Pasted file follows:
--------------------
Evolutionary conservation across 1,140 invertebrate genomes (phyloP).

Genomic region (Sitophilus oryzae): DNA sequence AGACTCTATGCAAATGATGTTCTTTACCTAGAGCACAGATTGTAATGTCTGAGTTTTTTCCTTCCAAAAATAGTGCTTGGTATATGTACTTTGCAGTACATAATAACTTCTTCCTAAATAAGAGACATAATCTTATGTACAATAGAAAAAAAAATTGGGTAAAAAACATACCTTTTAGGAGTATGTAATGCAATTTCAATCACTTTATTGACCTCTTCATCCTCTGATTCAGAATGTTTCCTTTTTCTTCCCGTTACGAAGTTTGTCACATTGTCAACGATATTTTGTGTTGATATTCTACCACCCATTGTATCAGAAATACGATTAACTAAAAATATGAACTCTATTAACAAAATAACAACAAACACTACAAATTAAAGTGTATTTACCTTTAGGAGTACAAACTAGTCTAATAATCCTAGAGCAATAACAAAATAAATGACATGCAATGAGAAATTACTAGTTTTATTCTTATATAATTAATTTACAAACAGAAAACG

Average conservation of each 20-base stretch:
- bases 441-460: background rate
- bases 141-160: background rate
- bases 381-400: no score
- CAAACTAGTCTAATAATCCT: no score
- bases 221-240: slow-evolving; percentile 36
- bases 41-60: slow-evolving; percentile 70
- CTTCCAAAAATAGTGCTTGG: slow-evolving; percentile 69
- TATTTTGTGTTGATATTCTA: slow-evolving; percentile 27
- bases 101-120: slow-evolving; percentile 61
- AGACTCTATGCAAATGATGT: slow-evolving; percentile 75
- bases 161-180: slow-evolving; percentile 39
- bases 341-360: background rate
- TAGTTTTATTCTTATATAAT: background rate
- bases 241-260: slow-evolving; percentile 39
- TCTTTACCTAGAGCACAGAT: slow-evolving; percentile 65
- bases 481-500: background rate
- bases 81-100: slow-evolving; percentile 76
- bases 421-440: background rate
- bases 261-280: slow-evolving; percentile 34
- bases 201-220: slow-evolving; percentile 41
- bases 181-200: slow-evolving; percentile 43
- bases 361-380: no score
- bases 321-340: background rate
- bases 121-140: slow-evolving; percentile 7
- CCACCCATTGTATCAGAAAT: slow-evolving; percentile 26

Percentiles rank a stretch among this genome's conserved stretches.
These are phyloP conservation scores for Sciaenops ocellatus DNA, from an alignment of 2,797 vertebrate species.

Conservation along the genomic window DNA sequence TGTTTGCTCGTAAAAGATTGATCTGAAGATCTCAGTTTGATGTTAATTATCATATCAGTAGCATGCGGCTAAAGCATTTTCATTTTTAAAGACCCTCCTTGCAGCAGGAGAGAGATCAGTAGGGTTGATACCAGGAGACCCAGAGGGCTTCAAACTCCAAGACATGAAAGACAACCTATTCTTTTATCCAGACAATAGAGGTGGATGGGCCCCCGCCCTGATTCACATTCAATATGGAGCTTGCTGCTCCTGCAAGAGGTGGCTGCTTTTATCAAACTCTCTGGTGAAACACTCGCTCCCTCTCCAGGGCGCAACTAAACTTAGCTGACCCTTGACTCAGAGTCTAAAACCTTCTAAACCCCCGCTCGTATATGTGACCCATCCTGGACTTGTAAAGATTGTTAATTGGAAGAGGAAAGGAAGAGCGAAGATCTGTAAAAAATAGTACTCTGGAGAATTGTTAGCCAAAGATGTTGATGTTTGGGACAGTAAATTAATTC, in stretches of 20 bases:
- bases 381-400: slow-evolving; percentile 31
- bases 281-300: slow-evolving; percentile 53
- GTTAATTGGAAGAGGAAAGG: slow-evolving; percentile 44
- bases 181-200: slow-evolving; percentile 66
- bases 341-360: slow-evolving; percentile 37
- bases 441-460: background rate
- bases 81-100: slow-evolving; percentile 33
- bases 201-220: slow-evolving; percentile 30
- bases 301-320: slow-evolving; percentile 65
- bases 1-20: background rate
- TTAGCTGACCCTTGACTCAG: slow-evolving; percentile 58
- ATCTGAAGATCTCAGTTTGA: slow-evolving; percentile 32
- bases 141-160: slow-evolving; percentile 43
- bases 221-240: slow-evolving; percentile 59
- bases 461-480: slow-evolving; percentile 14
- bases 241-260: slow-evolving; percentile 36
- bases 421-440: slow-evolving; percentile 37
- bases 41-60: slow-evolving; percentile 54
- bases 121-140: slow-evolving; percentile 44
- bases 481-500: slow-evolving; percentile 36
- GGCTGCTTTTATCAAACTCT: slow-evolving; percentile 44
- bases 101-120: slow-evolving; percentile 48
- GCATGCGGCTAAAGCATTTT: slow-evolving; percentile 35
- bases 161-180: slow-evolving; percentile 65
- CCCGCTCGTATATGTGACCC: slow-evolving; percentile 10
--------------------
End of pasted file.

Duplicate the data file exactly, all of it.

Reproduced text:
Evolutionary conservation across 1,140 invertebrate genomes (phyloP).

Genomic region (Sitophilus oryzae): DNA sequence AGACTCTATGCAAATGATGTTCTTTACCTAGAGCACAGATTGTAATGTCTGAGTTTTTTCCTTCCAAAAATAGTGCTTGGTATATGTACTTTGCAGTACATAATAACTTCTTCCTAAATAAGAGACATAATCTTATGTACAATAGAAAAAAAAATTGGGTAAAAAACATACCTTTTAGGAGTATGTAATGCAATTTCAATCACTTTATTGACCTCTTCATCCTCTGATTCAGAATGTTTCCTTTTTCTTCCCGTTACGAAGTTTGTCACATTGTCAACGATATTTTGTGTTGATATTCTACCACCCATTGTATCAGAAATACGATTAACTAAAAATATGAACTCTATTAACAAAATAACAACAAACACTACAAATTAAAGTGTATTTACCTTTAGGAGTACAAACTAGTCTAATAATCCTAGAGCAATAACAAAATAAATGACATGCAATGAGAAATTACTAGTTTTATTCTTATATAATTAATTTACAAACAGAAAACG

Average conservation of each 20-base stretch:
- bases 441-460: background rate
- bases 141-160: background rate
- bases 381-400: no score
- CAAACTAGTCTAATAATCCT: no score
- bases 221-240: slow-evolving; percentile 36
- bases 41-60: slow-evolving; percentile 70
- CTTCCAAAAATAGTGCTTGG: slow-evolving; percentile 69
- TATTTTGTGTTGATATTCTA: slow-evolving; percentile 27
- bases 101-120: slow-evolving; percentile 61
- AGACTCTATGCAAATGATGT: slow-evolving; percentile 75
- bases 161-180: slow-evolving; percentile 39
- bases 341-360: background rate
- TAGTTTTATTCTTATATAAT: background rate
- bases 241-260: slow-evolving; percentile 39
- TCTTTACCTAGAGCACAGAT: slow-evolving; percentile 65
- bases 481-500: background rate
- bases 81-100: slow-evolving; percentile 76
- bases 421-440: background rate
- bases 261-280: slow-evolving; percentile 34
- bases 201-220: slow-evolving; percentile 41
- bases 181-200: slow-evolving; percentile 43
- bases 361-380: no score
- bases 321-340: background rate
- bases 121-140: slow-evolving; percentile 7
- CCACCCATTGTATCAGAAAT: slow-evolving; percentile 26

Percentiles rank a stretch among this genome's conserved stretches.
These are phyloP conservation scores for Sciaenops ocellatus DNA, from an alignment of 2,797 vertebrate species.

Conservation along the genomic window DNA sequence TGTTTGCTCGTAAAAGATTGATCTGAAGATCTCAGTTTGATGTTAATTATCATATCAGTAGCATGCGGCTAAAGCATTTTCATTTTTAAAGACCCTCCTTGCAGCAGGAGAGAGATCAGTAGGGTTGATACCAGGAGACCCAGAGGGCTTCAAACTCCAAGACATGAAAGACAACCTATTCTTTTATCCAGACAATAGAGGTGGATGGGCCCCCGCCCTGATTCACATTCAATATGGAGCTTGCTGCTCCTGCAAGAGGTGGCTGCTTTTATCAAACTCTCTGGTGAAACACTCGCTCCCTCTCCAGGGCGCAACTAAACTTAGCTGACCCTTGACTCAGAGTCTAAAACCTTCTAAACCCCCGCTCGTATATGTGACCCATCCTGGACTTGTAAAGATTGTTAATTGGAAGAGGAAAGGAAGAGCGAAGATCTGTAAAAAATAGTACTCTGGAGAATTGTTAGCCAAAGATGTTGATGTTTGGGACAGTAAATTAATTC, in stretches of 20 bases:
- bases 381-400: slow-evolving; percentile 31
- bases 281-300: slow-evolving; percentile 53
- GTTAATTGGAAGAGGAAAGG: slow-evolving; percentile 44
- bases 181-200: slow-evolving; percentile 66
- bases 341-360: slow-evolving; percentile 37
- bases 441-460: background rate
- bases 81-100: slow-evolving; percentile 33
- bases 201-220: slow-evolving; percentile 30
- bases 301-320: slow-evolving; percentile 65
- bases 1-20: background rate
- TTAGCTGACCCTTGACTCAG: slow-evolving; percentile 58
- ATCTGAAGATCTCAGTTTGA: slow-evolving; percentile 32
- bases 141-160: slow-evolving; percentile 43
- bases 221-240: slow-evolving; percentile 59
- bases 461-480: slow-evolving; percentile 14
- bases 241-260: slow-evolving; percentile 36
- bases 421-440: slow-evolving; percentile 37
- bases 41-60: slow-evolving; percentile 54
- bases 121-140: slow-evolving; percentile 44
- bases 481-500: slow-evolving; percentile 36
- GGCTGCTTTTATCAAACTCT: slow-evolving; percentile 44
- bases 101-120: slow-evolving; percentile 48
- GCATGCGGCTAAAGCATTTT: slow-evolving; percentile 35
- bases 161-180: slow-evolving; percentile 65
- CCCGCTCGTATATGTGACCC: slow-evolving; percentile 10